Diana Passaro Research Associate, Department of Human normal and malignant hematopoietic stem cells and their microenvironment, The Francis Crick Institute, London, UK.
Diana Passaro is a working as a Research Associate from The Francis Crick Institute. He is extending his valuable service as a Research Associate and has been a recipient of many award and grants. His research experience includes various programs, contributions and participation in different countries for diverse fields of study. His research interests as a research associate reflect in his wide range of publications in various national and international journals.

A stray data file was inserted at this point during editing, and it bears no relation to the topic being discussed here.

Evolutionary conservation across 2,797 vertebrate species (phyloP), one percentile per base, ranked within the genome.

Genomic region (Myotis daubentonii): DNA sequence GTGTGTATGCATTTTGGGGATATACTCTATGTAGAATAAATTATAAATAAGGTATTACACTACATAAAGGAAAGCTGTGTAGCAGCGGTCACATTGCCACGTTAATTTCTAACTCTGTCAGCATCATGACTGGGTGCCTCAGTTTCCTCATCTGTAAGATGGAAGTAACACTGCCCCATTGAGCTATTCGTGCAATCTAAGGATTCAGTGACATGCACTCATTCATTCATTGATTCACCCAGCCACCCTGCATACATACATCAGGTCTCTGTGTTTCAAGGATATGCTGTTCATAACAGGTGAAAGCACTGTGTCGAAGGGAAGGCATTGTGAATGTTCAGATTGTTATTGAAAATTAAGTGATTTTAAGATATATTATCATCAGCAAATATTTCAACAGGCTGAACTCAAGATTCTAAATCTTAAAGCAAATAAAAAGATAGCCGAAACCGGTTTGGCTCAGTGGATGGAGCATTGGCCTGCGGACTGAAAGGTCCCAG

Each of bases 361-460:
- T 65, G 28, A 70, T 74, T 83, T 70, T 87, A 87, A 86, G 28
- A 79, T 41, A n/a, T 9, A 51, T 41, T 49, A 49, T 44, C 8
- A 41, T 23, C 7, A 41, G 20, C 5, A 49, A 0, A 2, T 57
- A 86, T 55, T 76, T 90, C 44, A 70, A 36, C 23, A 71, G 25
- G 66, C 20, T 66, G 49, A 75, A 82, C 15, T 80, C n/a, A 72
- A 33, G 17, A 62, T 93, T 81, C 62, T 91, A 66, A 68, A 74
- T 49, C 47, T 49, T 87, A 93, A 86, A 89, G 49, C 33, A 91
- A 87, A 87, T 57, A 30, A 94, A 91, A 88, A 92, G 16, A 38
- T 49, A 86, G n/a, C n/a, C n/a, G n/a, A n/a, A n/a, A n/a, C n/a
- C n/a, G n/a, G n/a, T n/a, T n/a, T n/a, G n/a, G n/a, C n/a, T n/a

The bone marrow is the organ where adult hematopoiesis takes place producing differentiated hematopoietic lineages from multipotent progenitors/stem cells. In order to maintain the homeostasis of normal hematopoiesis a tight regulation is operated by intrinsic and extrinsic factors. Deregulation of this process led to oncogenic transformation and generation of leukemia. It has become clear that the biological and clinical behavior of hematological malignancies is not only determined by the properties of the leukemic cells themselves but it is also highly affected by the interaction with the non-malignant bone marrow microenvironment. Indeed the remodeling of the niche has been highlighted as an important step in the development of leukemia as well as during the relapse process involved in controlling the maintenance and activity of leukemia initiating cells. Thus my research work aims to decipher the differences between normal and malignant niches to provide new keys to develop non-cell-autonomous therapies for hematological malignancies.